The aftermath of the 2020 racial awakening in America made it seem like corporations, politicians, and other institutions were taking discrimination and historical disparities seriously. Large companies denounced racism, threw millions of dollars at both internal and external programs, and hired diversity experts and executives. But the gaps are still everywhere you look: Consider the racial homeownership disparity.
According to a report by the McKinsey Institute for Black Economic Mobility released Thursday in honor of Black History Month, it could take more than three centuries for the gap between Black and white homeownership to close (320, to be precise). This means that Black Americans won’t have the same access to homeownership or lower rental burdens when compared to white Americans.
To close it sooner than that, according to McKinsey’s calculations, there would have to be a 20-year-long affordable housing plan, costing between $1.7 trillion to $2.4 trillion, producing 7.3 million units for low-income renters, most of which (4.5 million) would go to Black households.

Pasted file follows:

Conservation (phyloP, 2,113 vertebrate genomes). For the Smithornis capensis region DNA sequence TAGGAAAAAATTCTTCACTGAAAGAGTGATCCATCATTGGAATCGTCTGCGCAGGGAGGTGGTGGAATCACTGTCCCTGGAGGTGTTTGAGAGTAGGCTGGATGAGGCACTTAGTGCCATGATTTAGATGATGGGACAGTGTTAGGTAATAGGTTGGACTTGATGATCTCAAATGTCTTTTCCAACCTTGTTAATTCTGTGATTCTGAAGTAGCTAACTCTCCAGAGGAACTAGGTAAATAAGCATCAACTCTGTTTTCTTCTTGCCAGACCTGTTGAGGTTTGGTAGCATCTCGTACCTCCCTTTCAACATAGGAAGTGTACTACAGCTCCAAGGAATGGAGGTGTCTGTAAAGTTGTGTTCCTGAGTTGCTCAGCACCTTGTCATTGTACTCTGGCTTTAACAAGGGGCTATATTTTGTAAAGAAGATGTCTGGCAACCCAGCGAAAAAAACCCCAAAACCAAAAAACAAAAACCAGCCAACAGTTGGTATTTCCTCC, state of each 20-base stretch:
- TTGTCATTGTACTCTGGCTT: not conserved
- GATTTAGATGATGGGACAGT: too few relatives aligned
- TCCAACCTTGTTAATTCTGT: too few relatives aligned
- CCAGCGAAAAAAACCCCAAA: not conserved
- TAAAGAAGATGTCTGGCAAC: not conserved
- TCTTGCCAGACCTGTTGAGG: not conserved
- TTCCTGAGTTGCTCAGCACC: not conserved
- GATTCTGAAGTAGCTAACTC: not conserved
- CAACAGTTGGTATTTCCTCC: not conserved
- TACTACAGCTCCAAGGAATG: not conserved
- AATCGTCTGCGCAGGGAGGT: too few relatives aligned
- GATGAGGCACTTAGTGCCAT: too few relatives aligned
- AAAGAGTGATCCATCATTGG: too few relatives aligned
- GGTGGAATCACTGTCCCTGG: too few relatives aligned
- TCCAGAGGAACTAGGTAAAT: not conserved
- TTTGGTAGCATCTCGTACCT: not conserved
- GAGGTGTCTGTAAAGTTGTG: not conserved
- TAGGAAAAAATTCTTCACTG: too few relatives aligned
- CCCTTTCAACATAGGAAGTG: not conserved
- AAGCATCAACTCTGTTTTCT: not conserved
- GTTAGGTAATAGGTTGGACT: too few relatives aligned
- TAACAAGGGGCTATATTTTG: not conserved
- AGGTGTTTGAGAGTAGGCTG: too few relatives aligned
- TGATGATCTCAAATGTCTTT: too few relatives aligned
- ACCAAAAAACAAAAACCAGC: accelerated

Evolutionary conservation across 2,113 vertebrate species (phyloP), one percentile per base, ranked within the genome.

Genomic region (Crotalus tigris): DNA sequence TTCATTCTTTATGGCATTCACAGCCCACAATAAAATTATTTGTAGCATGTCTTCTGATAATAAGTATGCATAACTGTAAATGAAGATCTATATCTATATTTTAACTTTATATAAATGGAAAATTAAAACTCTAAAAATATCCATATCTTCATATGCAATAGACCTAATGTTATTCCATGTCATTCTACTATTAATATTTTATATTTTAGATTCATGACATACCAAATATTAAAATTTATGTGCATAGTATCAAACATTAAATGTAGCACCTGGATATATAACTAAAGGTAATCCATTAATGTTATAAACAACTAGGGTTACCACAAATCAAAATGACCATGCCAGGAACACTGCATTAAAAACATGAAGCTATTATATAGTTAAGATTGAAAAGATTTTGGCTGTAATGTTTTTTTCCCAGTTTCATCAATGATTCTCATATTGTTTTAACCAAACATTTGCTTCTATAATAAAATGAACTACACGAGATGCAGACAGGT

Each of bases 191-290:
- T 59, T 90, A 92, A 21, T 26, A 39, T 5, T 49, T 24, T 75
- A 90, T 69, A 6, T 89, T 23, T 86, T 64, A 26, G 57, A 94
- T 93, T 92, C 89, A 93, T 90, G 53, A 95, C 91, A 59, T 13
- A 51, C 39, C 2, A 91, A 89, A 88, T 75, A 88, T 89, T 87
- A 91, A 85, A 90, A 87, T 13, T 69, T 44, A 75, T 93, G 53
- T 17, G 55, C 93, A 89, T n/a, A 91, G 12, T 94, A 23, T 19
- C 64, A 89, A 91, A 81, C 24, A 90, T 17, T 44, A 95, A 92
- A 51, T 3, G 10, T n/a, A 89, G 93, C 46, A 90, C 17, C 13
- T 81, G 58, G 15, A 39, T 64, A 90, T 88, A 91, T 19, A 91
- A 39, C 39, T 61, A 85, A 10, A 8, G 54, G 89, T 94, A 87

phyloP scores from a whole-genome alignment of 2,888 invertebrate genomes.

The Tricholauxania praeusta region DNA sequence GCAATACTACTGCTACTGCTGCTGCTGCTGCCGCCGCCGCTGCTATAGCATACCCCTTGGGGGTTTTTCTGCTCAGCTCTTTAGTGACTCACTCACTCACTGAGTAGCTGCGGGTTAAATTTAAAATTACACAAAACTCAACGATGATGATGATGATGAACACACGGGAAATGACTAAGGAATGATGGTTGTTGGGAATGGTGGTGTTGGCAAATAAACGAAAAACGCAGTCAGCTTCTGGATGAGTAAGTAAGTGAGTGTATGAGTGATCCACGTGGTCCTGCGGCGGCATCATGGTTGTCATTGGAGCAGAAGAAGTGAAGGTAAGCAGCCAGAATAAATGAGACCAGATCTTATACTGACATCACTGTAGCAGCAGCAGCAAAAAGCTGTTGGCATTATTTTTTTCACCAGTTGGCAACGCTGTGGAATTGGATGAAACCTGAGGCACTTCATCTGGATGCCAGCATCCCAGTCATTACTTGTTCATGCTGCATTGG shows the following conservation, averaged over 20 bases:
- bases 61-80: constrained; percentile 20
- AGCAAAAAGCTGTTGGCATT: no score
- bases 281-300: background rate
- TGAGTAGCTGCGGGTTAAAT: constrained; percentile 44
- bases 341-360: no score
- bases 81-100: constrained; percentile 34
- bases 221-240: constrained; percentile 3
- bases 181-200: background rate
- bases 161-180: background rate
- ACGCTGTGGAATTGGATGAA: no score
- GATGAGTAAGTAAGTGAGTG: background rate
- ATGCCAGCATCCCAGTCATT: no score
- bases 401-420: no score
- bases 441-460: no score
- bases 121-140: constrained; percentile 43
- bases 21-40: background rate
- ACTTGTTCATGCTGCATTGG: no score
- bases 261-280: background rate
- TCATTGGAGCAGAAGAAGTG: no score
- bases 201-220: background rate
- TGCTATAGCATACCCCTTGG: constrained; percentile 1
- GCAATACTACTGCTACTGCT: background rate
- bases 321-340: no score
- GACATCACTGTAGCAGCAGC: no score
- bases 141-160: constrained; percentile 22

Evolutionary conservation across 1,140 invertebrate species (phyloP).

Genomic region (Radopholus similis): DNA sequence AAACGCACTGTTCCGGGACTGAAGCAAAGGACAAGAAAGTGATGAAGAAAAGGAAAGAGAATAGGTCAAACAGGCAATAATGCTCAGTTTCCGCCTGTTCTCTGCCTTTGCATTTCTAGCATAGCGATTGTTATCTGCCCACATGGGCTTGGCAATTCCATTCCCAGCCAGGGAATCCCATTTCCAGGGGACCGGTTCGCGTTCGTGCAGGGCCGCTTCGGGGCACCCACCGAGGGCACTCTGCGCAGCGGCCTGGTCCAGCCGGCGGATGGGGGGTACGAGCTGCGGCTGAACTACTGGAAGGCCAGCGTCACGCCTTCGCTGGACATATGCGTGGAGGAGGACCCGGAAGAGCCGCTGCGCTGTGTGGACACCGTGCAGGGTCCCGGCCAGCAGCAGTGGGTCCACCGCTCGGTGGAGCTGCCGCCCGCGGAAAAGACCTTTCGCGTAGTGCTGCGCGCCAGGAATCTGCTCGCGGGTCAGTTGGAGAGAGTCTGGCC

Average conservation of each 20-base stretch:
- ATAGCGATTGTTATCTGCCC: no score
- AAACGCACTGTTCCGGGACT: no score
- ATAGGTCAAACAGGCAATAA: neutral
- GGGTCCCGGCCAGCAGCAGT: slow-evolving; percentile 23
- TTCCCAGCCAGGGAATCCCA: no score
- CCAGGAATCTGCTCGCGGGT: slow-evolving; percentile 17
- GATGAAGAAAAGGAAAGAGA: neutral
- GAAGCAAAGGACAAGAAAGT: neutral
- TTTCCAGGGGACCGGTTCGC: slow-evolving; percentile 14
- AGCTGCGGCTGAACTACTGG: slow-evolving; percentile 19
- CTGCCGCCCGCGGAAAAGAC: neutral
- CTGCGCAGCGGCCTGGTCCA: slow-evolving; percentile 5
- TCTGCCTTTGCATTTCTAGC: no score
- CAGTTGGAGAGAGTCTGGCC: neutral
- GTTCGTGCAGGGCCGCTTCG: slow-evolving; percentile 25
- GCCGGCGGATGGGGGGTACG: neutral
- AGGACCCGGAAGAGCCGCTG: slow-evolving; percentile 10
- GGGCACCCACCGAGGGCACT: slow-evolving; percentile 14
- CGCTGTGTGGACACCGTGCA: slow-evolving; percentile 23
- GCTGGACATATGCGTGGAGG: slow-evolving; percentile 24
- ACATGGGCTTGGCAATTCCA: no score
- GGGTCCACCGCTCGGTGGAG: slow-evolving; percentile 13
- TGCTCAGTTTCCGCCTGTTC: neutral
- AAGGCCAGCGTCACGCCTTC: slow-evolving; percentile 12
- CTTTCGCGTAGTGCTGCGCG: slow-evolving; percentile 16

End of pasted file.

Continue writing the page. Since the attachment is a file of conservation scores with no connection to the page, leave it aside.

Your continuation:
“Effectively, there is nowhere in the United States where outcomes for Black residents equal those of their white neighbors,” according to the report. “Moreover, most places close to parity are small rural counties where outcomes are poor for all residents, regardless of race.”
Indeed, housing affordability affects Black residents more due to long-standing institutional and societal issues, Valerie White, senior executive director of Local Initiatives Support Corporation (LISC) New York, tells Fortune.
“It includes a mixture of access barriers, like racist practices in real estate and mortgage lending, and redlining, on top of the fact that Black Americans on average have lower pay than their White counterparts,” she says. This, “along with lower rates of generational wealth due to the obstacles established by hundreds of years of institutional racism that began with slavery [continue] to perpetuate the disparities we see today.”
Communities where Black Americans reside